In recent times the concept has been appropriated by millionaire celebrity chefs, but when you boil it down to its bare bones, the notion of ‘peasant food’ is a terrible affront to a world of people who live from hand to mouth
Kit De Waal cooks pigs’ trotters and deconstructs the notion of ‘peasant food’
Until the potato, European peasant food consisted overwhelmingly of bread, and terrible bread at that, often containing chaff, grass, bark and sawdust, and in times of famine, people ate lichens, moss, dirt, dogs, cats, frogs and in extreme cases, each other. And, of course, after the potato came the Great Famine of 1845
Ionce tried to recreate one of my favourite childhood dishes, souse, aka pigs feet pickled in lemon and garlic. I was working off a combination of YouTube videos, my sister’s memory and what my tongue could recollect; the slippery give of thick, soft skin, the unctuous jelly, the bounce of sinuous tendons that slid between the teeth.
I didn’t fancy asking for trotters at the hip, artisan butcher in my spa town that sells organic burgers at the price of an MOT. I didn’t fancy trying to claim they were for the dog. (I don’t possess one and couldn’t withstand even the smallest degree of interrogation on that point). I couldn’t imagine Sainsbury’s slaughtering their own pigs out back, but I knew I’d find the trotters where immigrants live, still making food from back home, one of the last connections to the past when dress and language have all but gone.
My father celebrated every Christmas by making West Indian fruitcake. Heavy with plump, rum-soaked fruit, blackened with treacle and burnt sugar, the smell permeated the very fabric of the house; you could smell it on the sheets and cushions, taste it on your skin. He actually started baking mid-December, hours he’d be at it, but not a slice was cut until Christmas Eve after it had had time to mature or “cook again”, as my father called it.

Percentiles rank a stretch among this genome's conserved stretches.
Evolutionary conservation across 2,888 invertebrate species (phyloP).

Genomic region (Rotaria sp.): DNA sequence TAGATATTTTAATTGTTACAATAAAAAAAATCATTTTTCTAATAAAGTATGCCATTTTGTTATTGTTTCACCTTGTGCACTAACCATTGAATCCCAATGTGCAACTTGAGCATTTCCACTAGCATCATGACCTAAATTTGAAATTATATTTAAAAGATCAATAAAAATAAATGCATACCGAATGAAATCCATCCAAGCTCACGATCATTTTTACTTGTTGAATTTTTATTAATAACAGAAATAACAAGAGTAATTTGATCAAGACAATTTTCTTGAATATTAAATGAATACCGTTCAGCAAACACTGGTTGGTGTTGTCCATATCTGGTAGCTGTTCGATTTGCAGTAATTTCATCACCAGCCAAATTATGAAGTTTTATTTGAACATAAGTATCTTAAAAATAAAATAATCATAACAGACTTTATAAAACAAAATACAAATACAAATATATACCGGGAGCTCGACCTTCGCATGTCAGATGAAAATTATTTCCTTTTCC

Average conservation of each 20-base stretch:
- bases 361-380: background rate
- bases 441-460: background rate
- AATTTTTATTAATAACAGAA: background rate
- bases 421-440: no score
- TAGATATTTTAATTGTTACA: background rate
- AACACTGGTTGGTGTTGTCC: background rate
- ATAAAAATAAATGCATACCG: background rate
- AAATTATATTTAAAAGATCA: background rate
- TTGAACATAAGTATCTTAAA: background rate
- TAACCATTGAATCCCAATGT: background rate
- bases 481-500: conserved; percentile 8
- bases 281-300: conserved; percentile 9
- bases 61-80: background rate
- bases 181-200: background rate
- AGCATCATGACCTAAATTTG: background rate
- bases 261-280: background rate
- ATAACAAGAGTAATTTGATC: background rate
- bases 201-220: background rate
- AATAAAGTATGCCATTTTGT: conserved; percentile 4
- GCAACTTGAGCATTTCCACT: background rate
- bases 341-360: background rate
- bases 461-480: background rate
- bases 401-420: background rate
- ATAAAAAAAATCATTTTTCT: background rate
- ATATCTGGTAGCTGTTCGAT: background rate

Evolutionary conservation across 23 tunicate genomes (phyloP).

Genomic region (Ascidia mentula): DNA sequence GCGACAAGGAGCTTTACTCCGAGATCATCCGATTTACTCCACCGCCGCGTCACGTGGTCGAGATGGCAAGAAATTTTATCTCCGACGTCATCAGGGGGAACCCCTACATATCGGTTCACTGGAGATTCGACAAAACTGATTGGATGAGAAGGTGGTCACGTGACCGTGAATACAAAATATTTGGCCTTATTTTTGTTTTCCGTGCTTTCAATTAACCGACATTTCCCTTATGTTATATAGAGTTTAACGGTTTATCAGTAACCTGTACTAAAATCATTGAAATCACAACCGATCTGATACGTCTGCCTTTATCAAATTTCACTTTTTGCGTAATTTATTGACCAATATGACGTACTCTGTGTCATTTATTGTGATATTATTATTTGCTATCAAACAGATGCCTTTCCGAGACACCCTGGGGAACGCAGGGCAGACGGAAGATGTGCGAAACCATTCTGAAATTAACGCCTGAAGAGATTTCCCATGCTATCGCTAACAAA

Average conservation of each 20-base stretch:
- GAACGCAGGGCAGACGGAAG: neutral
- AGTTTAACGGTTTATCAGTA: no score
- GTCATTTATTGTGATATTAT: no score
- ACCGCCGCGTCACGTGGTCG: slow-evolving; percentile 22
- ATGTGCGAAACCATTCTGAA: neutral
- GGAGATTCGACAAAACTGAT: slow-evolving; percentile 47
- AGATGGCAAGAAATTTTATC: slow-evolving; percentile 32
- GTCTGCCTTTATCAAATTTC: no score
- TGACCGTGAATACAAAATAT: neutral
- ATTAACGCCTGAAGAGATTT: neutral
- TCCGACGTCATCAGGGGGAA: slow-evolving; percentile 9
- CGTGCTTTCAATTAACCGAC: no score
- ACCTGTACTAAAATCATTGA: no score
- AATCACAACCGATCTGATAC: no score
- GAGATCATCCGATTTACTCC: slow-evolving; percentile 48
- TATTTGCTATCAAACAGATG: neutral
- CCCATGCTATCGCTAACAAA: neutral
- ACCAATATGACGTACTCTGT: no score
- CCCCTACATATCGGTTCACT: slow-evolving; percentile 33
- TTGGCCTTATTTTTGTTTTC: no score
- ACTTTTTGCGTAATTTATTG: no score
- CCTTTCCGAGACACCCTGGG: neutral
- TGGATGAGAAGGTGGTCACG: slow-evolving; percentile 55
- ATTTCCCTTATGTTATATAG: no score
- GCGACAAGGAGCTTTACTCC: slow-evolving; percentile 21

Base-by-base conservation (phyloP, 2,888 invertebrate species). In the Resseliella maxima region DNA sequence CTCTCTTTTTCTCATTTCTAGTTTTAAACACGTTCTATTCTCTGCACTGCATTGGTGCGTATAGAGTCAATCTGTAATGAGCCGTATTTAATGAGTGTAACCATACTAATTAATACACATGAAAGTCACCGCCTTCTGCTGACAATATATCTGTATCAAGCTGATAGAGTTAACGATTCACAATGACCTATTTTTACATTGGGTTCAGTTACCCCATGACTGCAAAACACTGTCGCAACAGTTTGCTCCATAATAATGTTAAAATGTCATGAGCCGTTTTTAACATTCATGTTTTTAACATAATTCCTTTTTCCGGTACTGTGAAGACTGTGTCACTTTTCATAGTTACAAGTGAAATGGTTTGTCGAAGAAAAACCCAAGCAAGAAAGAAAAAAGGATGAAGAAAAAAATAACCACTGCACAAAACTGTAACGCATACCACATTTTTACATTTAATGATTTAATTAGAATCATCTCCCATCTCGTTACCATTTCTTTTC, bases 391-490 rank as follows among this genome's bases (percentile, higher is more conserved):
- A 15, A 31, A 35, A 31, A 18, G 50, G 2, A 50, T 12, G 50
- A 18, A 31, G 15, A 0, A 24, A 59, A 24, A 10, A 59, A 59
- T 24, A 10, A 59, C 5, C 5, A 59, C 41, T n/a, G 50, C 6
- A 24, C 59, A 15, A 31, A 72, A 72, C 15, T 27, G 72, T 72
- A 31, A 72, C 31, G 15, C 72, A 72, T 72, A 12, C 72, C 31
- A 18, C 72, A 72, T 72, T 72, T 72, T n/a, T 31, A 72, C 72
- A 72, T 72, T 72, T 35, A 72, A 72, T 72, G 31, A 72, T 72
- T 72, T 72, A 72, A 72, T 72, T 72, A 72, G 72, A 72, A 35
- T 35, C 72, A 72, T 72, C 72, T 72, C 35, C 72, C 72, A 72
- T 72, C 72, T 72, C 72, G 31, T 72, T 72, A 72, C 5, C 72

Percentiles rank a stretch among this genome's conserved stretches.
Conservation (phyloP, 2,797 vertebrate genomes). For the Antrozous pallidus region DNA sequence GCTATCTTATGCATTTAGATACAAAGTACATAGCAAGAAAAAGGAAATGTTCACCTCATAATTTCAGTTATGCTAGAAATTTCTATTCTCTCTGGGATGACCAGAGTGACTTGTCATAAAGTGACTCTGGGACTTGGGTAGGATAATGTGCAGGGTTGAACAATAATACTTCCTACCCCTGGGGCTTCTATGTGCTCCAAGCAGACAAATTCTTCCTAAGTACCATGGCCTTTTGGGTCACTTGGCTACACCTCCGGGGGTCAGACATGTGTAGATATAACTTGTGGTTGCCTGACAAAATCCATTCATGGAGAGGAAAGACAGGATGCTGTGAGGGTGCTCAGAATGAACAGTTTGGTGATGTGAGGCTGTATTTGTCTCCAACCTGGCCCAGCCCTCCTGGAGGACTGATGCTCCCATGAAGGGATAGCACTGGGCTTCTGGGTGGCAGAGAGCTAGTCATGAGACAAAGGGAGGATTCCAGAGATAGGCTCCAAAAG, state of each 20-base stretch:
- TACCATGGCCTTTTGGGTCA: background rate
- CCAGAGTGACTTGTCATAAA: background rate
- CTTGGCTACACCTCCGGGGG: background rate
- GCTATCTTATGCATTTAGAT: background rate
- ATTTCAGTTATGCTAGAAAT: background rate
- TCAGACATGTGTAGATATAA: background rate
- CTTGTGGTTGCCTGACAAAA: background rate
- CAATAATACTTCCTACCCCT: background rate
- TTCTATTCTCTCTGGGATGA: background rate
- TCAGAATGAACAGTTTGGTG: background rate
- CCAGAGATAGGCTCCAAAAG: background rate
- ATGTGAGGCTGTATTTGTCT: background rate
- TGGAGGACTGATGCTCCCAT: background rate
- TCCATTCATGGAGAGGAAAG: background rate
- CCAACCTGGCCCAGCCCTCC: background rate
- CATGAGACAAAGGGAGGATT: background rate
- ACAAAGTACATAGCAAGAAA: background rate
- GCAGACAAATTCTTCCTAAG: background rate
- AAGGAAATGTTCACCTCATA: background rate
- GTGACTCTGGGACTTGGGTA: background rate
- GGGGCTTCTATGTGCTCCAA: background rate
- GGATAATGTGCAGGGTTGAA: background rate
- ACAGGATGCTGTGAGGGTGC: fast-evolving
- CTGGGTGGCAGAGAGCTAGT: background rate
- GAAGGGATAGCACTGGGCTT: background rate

As we were children of a Jehovah’s Witness mother (excess of any kind, present-giving, carol-singing, merry-making, even the word Christmas itself was Satan’s work), this was the extent of good times over the festive season. Of course, like everyone else, we spent the whole of the holiday in front of the telly which didn’t help our feelings of being left out. Every film and every advert screamed “Look at the bloody food!” Enormous hams jewelled with cloves, pickles, heavy pork pies, dainty mince pies (we thought they contained meat), stolen dusty with icing sugar, sauce of every complexion, roast turkey, cold salmon, mountains of little sausages covered in bacon, chocolate, trifle, tins of toffees, sacks of sweets. But the truth was, we were hungry all year round; Christmas only magnified it.
It’s not that we didn’t eat, we just lived in a house where food came in, was quickly gobbled down and then the cupboard was bare. Since meals were mostly my father’s domain and he